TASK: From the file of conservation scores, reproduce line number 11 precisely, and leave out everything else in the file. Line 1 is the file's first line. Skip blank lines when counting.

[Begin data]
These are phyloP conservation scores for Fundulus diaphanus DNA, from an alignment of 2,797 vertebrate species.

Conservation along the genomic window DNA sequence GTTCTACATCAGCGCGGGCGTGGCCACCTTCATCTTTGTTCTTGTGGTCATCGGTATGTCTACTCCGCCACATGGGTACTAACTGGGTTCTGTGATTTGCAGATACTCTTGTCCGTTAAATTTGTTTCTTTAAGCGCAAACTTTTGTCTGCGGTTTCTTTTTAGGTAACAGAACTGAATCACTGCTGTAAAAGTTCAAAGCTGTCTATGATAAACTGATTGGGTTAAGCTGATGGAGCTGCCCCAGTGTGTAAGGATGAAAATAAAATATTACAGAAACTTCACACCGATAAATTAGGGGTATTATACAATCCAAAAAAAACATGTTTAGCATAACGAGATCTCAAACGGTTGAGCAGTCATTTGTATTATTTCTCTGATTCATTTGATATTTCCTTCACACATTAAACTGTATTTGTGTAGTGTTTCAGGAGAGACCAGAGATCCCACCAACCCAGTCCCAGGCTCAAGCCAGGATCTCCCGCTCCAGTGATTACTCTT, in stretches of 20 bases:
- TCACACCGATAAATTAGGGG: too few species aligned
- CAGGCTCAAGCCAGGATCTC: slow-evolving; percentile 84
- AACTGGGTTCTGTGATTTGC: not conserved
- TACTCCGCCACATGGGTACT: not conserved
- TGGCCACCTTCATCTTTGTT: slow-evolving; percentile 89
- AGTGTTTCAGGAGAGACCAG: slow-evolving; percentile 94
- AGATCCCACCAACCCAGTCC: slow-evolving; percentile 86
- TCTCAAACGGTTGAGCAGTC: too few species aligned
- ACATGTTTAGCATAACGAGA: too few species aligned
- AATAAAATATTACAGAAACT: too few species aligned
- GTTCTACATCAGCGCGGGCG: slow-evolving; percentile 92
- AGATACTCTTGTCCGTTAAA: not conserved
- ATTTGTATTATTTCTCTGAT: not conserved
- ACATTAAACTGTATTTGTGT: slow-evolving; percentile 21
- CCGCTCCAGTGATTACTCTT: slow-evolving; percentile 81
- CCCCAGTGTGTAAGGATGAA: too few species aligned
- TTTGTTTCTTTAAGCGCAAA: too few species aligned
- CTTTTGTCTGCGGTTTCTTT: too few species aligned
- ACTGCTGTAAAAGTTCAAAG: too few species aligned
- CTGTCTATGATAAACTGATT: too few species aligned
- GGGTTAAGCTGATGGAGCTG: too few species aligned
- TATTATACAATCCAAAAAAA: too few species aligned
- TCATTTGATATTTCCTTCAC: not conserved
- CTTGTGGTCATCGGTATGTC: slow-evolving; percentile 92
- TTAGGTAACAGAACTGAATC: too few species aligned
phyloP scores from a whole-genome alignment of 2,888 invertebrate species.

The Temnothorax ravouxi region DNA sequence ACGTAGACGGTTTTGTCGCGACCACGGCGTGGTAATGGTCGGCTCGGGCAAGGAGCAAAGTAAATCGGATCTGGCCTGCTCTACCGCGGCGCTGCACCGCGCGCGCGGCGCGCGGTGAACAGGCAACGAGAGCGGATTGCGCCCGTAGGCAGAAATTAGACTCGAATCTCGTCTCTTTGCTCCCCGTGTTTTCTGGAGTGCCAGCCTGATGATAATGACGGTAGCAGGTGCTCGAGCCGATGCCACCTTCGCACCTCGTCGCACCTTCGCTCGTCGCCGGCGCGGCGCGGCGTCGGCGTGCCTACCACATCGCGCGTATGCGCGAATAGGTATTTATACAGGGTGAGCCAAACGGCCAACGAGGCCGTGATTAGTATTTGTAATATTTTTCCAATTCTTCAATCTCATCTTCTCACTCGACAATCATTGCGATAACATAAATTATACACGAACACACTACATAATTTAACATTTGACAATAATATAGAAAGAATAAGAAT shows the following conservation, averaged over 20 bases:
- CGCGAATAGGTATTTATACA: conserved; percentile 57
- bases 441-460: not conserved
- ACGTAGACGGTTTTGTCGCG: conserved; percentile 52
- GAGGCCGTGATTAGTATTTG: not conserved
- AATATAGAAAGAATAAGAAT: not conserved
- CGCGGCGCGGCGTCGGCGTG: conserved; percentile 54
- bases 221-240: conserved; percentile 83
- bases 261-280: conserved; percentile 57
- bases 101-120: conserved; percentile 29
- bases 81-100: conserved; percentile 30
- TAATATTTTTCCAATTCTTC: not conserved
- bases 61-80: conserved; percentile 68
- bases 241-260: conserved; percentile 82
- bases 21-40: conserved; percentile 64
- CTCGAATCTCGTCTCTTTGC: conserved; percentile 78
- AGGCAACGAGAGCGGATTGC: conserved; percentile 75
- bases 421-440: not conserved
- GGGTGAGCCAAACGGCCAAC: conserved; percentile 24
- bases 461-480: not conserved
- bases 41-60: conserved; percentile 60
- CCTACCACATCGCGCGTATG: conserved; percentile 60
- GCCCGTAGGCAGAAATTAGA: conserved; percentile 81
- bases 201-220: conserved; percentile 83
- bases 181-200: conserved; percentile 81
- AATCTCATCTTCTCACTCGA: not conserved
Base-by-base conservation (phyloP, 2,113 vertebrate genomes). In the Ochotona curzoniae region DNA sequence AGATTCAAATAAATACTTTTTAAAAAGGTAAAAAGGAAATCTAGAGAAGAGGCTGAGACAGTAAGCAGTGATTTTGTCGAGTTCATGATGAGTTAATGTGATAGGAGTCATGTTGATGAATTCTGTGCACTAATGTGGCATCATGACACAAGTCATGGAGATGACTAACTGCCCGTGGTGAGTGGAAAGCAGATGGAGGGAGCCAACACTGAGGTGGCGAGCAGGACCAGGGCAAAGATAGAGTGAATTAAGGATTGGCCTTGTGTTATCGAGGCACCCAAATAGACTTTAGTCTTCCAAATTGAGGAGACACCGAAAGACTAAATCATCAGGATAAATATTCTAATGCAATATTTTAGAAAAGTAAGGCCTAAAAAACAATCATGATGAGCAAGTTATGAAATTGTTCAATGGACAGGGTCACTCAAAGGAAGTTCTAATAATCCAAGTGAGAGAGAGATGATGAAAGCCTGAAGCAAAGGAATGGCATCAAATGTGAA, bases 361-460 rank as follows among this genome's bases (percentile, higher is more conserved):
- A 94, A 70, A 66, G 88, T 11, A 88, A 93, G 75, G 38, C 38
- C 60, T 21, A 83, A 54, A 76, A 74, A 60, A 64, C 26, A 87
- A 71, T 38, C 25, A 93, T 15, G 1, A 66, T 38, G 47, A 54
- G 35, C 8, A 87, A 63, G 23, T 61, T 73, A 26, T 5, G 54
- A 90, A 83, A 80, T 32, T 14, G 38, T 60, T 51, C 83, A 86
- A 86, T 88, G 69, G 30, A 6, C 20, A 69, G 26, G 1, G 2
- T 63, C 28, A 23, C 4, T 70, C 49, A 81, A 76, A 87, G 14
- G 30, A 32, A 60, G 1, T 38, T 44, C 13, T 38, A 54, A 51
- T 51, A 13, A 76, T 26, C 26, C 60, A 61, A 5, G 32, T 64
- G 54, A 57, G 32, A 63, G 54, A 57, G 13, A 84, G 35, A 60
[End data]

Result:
- ACATGTTTAGCATAACGAGA: too few species aligned